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Conditional Order in Divorce

By , on Wednesday March 27, 2024 at 2:52 pm

There are various stages to the divorce process in England and Wales. Regardless of whether you are making a sole or joint application, you will always need to apply to the courts for a Conditional Order (formerly referred to as a Decree Nisi).

Conditional Orders in divorce are an important formality, representing a key interim step in divorce proceedings.

If you are considering divorce, it is important to understand what a Conditional Order is, what steps come before and after an application for a Conditional Order is made, and what the relevant timescales are.

Our expert solicitors can provide detailed guidance on Conditional Divorce Orders, as well as the full the process of getting a divorce.

What is a Conditional Order in divorce?

A Conditional Order is a court order that confirms the court does not see any legal reason why you and your partner cannot divorce.

Under previous divorce laws, a Conditional Orders was referred to as a Decree Nisi. The terminology was updated as part of the Divorce, Dissolution and Separation Act 2020, which also saw the introduction of ‘no fault divorce’ in England and Wales.

Conditional Orders do not confirm that a divorce is finalised. The confirmation of a divorce only takes place when a Final Order is issued (formerly known as the Decree Absolute).

How do you apply for a Conditional Order?

Applying for a Conditional Order can only be done after a divorce application has been completed, submitted to the court (normally online) and accepted by both parties. At this stage it will be issued by the court.

Importantly, after the divorce application is issued, there is a 20-week waiting period. Only after this 20-week waiting period has expired can you apply for a Conditional Order. If you are the applicant, you will be notified at this stage.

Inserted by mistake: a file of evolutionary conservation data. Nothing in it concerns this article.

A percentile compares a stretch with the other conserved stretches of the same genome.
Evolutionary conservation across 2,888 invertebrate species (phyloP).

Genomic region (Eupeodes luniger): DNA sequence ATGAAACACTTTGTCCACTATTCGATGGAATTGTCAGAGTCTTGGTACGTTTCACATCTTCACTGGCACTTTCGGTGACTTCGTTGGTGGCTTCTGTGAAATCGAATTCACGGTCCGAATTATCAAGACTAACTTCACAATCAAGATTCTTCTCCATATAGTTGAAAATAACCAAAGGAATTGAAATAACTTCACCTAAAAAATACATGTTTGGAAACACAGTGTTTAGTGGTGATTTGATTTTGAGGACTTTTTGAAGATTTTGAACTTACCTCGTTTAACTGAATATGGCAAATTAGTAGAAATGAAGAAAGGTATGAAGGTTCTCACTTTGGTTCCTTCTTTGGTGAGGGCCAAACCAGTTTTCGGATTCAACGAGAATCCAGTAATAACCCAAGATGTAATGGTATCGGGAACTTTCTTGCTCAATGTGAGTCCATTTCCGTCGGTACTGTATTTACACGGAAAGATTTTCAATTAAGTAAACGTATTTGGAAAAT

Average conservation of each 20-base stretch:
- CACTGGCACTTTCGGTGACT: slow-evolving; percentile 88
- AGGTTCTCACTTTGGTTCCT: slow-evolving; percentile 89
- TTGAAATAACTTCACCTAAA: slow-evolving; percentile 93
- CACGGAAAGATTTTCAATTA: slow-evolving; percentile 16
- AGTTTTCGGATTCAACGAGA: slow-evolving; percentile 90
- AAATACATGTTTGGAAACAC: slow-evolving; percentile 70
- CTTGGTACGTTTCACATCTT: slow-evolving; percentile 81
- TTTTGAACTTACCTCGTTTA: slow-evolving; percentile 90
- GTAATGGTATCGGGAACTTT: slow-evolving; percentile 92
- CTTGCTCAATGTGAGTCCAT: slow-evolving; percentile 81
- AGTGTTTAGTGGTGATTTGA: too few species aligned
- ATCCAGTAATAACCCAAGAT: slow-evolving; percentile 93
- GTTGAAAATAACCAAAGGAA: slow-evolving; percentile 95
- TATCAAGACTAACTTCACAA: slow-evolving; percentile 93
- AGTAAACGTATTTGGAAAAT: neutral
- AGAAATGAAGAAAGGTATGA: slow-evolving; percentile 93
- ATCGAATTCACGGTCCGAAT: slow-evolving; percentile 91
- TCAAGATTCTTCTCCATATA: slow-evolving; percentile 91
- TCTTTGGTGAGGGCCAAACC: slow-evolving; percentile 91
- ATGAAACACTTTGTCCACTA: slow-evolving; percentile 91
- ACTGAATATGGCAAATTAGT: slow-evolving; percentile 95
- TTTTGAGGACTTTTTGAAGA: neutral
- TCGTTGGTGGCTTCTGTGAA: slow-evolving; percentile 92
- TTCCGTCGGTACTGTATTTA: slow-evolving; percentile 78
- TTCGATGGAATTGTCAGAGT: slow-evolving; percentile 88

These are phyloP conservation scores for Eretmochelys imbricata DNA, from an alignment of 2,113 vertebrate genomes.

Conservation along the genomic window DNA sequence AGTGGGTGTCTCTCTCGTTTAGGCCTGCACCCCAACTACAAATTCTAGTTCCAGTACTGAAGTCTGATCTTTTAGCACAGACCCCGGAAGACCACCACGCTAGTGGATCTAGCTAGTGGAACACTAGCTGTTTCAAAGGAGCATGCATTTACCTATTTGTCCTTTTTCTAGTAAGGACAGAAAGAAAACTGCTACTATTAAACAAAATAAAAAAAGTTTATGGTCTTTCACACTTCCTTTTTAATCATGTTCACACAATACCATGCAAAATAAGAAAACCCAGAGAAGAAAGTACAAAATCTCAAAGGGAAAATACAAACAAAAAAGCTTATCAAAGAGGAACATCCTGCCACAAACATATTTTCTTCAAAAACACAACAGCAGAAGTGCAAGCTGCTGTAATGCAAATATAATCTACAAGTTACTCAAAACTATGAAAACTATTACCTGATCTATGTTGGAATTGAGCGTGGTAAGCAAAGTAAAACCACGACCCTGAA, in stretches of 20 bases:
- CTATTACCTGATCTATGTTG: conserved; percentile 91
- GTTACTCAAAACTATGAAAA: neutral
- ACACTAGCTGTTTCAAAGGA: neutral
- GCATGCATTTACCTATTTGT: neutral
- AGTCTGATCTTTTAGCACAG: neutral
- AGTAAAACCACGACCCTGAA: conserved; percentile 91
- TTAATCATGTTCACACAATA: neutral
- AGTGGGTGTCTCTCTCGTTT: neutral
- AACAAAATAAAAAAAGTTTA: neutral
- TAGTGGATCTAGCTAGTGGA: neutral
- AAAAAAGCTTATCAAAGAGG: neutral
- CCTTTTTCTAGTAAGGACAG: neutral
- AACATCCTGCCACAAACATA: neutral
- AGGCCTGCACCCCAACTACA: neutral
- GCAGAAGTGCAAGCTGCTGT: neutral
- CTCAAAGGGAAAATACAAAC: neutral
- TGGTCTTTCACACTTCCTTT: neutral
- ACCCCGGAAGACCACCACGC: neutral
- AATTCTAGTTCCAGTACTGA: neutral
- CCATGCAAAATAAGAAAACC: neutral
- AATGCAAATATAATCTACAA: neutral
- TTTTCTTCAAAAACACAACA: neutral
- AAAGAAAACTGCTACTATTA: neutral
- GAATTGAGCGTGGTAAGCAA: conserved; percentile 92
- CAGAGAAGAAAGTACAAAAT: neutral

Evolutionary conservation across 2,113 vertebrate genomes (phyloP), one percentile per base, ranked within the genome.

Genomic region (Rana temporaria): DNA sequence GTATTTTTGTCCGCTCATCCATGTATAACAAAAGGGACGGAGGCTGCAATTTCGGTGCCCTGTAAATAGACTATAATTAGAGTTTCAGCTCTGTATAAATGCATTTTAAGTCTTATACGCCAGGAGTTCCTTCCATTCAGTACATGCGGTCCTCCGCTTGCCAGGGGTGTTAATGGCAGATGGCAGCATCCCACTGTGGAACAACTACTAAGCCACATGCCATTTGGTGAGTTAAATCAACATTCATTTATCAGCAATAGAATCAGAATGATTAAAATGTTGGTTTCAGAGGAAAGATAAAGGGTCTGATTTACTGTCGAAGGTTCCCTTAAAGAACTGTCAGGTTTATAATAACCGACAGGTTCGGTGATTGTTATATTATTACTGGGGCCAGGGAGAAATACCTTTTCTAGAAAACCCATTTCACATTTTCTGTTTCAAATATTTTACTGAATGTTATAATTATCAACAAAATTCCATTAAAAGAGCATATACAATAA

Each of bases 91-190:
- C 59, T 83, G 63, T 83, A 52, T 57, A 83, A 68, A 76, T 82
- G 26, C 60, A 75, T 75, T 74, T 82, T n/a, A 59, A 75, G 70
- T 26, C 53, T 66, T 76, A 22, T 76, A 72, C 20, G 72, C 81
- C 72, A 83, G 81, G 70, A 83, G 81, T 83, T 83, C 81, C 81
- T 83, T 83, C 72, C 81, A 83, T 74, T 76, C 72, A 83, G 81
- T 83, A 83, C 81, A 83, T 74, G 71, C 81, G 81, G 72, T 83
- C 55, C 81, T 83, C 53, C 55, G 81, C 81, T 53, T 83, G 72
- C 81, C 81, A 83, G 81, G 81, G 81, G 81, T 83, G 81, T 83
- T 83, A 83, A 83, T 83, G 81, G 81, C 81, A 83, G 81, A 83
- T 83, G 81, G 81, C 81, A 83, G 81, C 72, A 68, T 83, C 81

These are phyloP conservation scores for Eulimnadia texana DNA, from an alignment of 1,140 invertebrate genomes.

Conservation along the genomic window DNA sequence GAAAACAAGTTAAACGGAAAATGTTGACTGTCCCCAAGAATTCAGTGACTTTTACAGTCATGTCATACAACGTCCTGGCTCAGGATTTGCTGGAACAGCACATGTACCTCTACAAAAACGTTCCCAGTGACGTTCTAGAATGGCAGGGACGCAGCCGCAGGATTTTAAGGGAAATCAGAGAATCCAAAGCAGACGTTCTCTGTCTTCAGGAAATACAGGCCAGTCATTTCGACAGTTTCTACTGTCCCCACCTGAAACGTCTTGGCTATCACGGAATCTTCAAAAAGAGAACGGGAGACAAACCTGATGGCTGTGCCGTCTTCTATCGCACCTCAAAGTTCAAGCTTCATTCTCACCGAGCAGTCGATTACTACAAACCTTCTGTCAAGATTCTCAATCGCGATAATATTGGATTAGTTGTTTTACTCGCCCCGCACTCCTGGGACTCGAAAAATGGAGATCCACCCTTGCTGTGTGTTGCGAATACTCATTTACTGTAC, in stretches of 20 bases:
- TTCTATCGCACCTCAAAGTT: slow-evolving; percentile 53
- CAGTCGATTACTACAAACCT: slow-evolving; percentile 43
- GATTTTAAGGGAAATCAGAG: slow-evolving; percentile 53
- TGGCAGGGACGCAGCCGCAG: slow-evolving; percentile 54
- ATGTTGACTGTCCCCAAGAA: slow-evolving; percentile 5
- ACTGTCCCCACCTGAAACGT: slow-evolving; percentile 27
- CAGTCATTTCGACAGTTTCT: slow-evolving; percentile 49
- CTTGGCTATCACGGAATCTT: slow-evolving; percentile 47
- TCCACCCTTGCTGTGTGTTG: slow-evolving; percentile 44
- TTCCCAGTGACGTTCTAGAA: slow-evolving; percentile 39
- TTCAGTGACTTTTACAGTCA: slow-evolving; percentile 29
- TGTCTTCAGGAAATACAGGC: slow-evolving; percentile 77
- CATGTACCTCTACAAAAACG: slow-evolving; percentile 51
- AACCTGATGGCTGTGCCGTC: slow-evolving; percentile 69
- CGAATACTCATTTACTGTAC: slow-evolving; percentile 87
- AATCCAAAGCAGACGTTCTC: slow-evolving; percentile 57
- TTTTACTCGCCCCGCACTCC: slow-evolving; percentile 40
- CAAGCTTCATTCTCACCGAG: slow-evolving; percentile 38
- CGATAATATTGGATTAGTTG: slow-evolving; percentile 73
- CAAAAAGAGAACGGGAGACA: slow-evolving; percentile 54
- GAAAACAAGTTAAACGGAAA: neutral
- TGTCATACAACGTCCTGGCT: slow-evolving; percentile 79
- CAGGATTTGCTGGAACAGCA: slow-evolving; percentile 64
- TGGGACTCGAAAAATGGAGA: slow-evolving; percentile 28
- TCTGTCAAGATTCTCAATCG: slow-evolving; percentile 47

How long does a Conditional Order take?

Once a Conditional Order application is submitted, the court will review it to confirm whether the divorce can be granted. The time it takes to secure this approval can vary depending on court backlogs and workloads.

Can a Conditional Order be rejected?

If a divorce application has already been accepted by the court, the chances of a Conditional Order then being rejected are slim.

What happens after a Conditional Order?

Once you have been granted a Conditional Order, the next step in the divorce process is to apply for a Final Order. The Final Order is the court order that confirms that you and your former spouse are divorced and will also be free to remarry.

It is worth noting that, even after a Conditional Order has been granted, it is still possible for you and your partner to agree to stop the process before applying for a Final Order.

How long between a Conditional order and a Final Order?

There is another waiting period in between the Conditional Order and Final Order. You must wait 6 weeks and 1 day after the conditional order before you can apply for a Final Order.

With the two waiting periods in mind, you can expect it to take a minimum of 7 months to get a divorce.

Who can apply for a Conditional Order?

Under the new divorce rules, you can either apply for a divorce as sole or joint applicants. The applicant or applicants will apply for the Conditional Order, as part of the process.  You can apply for a conditional order and continue with the divorce as a sole applicant, even if you started the process jointly.

If the application is made on a sole basis the other party, known as the respondent, cannot make the application for the Conditional Order. If you are in this situation contact us and we’ll see if we can help.

Do you have to wait for a Conditional Order to be granted before applying for a consent order?

A consent order is a legally binding document issued by a court. It details how the joint assets you and your partner hold will be divided, covering money, property, investments, pensions and savings. In some cases, a consent order may also include provisions for spousal maintenance or child maintenance payments.

A consent order is filed with the court after a Conditional Order has been granted. It is sensible to pursue a consent order at the same time as, or soon after, you initiate your divorce proceedings to ensure there is no delay in obtaining the order from the Court.

Our solicitors are here for you

Our team are here to guide you and make this process of divorce and applying for a Conditional Order as simple and stress-free as possible, removing any unnecessary delays, while making sure you get the best outcome for yourself and your loved ones.

To take advantage of your free 30-minute consultation with our expert divorce lawyers, call 0800 321 3832, or complete our quick online form.

Fiona Spinks
Divorce and family solicitor Cambridge



Blog Author - Fiona Spinks

Fiona SpinksFiona Spinks

Fiona is a very experienced family law solicitor based in Duxford, Cambridgeshire. She advises clients on a full range of family law matters.


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